Not One Bone:
John quotes this as referring to the crucifixion of Christ, and the fact that Christ was dead already when they came to break His legs (John 19:36). Now, were Christ’s bones breakable? Yes and no. They were breakable in that they were made of the same substance as our bones are. They were not made out of some kind of steel alloy. So yes, they had a breakable nature. But no, in the sense that Scripture cannot be broken, and this psalm had prophecied that not one bone would be broken.
Could Christ have sinned? If He could not, then were the temptations He went through genuine temptations? If yes, then doesn’t that unsettle everything in the universe? It is the same kind of thing that we see with His bones. Christ’s human nature was such that sin was a possibility, and thus the temptations were genuine. But God (whose Word cannot be broken) had promised through His prophets that Christ would resist all temptations perfectly (Is. 53: 11). And so it was not possible that Christ would fall to His genuine temptations.
And so sanctify the Lord in your hearts, as Peter applies it. Always be ready to give an answer to those who ask you. And what is that answer? Christ died for the wretched, and not one of His bones was broken. All the blessings promised in this psalm belong therefore to Him, and He has promised us deliverance. In Him, we shall have it.
“And the home is an example. There is a vast differencce between home cooking and being cooked at home. What are some of the things that cause the sweet nourishment of a home to be turned into a cauldron of death? The list is clearly not exhaustive, but consider just a few: displays of temper, a critical spirit, nagging, and the long face of a pious killjoy. Because of the nature of the case, parents with a critical, nagging spirit are likely to be involved in the formation of a new school. They hate what is going on in the government schools. Pious killjoys love your new school too and show up on the first day” (The Case for Classical Christian Education, p. 147).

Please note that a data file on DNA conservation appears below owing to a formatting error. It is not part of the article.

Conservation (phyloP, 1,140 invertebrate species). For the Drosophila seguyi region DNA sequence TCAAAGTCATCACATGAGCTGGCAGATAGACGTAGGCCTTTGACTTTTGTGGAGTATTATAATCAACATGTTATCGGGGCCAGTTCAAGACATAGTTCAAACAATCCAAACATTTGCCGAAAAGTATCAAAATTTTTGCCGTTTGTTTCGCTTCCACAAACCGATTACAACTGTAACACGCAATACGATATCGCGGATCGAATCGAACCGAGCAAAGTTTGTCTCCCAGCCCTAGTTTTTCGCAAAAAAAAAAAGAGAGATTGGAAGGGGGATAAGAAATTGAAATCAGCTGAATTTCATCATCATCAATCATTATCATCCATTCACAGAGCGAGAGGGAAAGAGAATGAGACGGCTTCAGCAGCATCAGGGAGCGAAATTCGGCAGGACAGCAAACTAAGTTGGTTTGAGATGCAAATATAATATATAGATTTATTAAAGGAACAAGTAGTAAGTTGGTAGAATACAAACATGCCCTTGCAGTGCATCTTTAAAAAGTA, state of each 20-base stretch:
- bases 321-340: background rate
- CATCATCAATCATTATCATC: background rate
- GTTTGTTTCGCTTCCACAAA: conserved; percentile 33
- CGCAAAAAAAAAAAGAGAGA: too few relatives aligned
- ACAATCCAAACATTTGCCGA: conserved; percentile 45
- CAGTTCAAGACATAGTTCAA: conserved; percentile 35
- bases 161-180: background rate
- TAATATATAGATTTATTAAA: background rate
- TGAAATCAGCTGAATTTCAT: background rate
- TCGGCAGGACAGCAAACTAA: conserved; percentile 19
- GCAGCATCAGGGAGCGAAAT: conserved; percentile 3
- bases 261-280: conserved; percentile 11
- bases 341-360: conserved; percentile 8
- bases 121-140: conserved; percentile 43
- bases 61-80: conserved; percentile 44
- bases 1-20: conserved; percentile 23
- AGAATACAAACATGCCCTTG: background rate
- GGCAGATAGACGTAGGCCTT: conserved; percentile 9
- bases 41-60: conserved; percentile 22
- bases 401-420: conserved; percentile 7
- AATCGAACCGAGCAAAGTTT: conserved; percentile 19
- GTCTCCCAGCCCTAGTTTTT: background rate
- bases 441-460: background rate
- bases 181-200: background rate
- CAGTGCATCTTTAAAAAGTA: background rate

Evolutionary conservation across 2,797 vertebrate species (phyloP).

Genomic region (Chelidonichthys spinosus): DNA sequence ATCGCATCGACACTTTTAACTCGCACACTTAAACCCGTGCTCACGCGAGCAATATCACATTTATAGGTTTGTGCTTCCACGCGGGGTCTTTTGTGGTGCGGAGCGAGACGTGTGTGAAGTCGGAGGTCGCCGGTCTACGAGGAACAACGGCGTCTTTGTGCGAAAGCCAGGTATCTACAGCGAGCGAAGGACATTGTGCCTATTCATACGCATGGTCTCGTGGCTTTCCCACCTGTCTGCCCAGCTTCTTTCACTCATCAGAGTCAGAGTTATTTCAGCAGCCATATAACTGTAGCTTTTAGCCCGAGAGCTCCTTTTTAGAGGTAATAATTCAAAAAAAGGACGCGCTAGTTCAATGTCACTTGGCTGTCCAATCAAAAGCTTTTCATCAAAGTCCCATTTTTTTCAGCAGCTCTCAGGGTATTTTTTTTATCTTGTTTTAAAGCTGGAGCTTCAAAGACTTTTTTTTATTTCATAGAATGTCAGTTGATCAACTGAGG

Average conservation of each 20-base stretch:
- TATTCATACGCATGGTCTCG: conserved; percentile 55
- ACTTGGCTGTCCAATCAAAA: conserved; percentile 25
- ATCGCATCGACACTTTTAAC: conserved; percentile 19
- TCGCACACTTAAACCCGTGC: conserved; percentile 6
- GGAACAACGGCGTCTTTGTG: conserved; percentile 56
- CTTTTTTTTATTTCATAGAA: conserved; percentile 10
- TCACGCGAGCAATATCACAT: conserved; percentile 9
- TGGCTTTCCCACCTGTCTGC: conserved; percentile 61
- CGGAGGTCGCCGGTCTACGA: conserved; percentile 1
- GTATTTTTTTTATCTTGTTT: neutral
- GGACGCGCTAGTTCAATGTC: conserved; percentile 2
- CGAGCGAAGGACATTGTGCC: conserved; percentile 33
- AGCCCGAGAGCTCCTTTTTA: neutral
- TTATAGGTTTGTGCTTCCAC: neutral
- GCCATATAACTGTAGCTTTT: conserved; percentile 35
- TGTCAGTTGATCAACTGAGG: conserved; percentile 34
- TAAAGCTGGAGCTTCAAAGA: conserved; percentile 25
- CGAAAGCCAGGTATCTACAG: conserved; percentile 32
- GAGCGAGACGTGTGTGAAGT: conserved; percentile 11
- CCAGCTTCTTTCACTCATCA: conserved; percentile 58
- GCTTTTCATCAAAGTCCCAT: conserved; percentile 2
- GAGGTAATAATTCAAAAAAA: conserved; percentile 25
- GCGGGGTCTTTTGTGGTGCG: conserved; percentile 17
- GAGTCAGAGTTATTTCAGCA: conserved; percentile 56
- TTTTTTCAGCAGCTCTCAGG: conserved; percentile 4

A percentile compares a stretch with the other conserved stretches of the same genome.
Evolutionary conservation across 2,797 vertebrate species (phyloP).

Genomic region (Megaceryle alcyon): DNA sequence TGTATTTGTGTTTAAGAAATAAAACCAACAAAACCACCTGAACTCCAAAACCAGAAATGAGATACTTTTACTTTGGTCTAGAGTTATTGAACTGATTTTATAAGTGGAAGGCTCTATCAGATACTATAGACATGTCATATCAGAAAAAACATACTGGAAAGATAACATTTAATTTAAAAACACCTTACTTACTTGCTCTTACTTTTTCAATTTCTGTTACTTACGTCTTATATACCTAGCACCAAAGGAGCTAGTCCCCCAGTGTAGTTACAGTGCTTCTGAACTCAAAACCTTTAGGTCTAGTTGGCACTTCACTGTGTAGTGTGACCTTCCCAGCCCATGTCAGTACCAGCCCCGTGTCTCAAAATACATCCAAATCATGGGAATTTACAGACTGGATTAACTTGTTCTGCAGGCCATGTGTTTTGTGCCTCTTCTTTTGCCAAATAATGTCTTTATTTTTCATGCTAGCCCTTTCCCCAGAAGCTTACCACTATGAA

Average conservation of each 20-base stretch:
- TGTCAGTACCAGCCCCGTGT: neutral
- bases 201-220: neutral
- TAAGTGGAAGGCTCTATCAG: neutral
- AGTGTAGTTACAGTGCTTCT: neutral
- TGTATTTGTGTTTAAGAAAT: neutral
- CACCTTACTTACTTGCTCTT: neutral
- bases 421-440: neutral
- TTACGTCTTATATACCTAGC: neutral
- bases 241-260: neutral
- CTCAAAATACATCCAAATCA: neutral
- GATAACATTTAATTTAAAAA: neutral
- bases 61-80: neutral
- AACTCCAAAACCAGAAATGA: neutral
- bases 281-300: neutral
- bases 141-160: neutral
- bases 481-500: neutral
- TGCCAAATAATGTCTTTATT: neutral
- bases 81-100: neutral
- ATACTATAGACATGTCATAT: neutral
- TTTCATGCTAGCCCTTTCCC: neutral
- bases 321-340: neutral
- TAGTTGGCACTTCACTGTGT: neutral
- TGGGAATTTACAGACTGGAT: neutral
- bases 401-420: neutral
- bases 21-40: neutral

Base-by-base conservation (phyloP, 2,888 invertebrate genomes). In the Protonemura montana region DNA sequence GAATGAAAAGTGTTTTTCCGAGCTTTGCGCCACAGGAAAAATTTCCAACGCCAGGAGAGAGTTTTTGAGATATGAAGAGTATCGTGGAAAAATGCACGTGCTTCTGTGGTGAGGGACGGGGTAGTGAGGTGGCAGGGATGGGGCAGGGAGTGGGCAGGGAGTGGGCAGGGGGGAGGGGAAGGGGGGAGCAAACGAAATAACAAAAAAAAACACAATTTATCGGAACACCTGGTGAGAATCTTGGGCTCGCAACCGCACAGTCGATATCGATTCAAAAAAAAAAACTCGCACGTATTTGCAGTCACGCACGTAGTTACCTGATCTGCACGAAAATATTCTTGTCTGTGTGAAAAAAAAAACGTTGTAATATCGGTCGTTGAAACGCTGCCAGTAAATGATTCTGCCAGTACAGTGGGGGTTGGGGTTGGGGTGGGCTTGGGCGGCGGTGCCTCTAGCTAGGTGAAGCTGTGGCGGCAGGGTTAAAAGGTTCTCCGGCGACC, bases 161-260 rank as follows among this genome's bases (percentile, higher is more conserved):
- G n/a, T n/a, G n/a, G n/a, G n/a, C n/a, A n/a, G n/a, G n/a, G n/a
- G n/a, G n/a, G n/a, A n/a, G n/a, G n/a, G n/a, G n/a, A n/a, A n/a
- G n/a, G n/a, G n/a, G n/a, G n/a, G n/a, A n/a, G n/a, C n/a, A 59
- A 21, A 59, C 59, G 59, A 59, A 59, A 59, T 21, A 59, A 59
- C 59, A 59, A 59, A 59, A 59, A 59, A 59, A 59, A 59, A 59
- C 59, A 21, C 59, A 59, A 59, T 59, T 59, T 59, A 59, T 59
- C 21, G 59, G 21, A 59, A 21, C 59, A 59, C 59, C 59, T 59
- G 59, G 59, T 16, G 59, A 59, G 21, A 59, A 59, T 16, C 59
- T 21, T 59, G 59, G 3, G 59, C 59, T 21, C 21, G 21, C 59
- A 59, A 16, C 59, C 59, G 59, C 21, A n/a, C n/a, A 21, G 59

“A similar mixture of sacred and secular numbers can be found on nearly every bluegrass album by nearly every performer. Contemporary bluegrass virtuoso — and country music crossover –Alison Krauss told a reporter, ‘I’m trying to remember a [bluegrass] band that doesn’t play gospel. I just can’t think of any.’” (Gene Edward Veith, Honky-Tonk Gospel, p. 72).
“The desire that speaks first puts itself on display and, as a result, can become a mimetic model for the desire that has not yet spoken. The displayed desire runs the risk of being copied rather than reciprocated. In order to desire someone who desires us, we must not imitate the offered desire, we must reciprocate it, which is vastly different” (Girard, A Theater of Envy, pp. 80-81).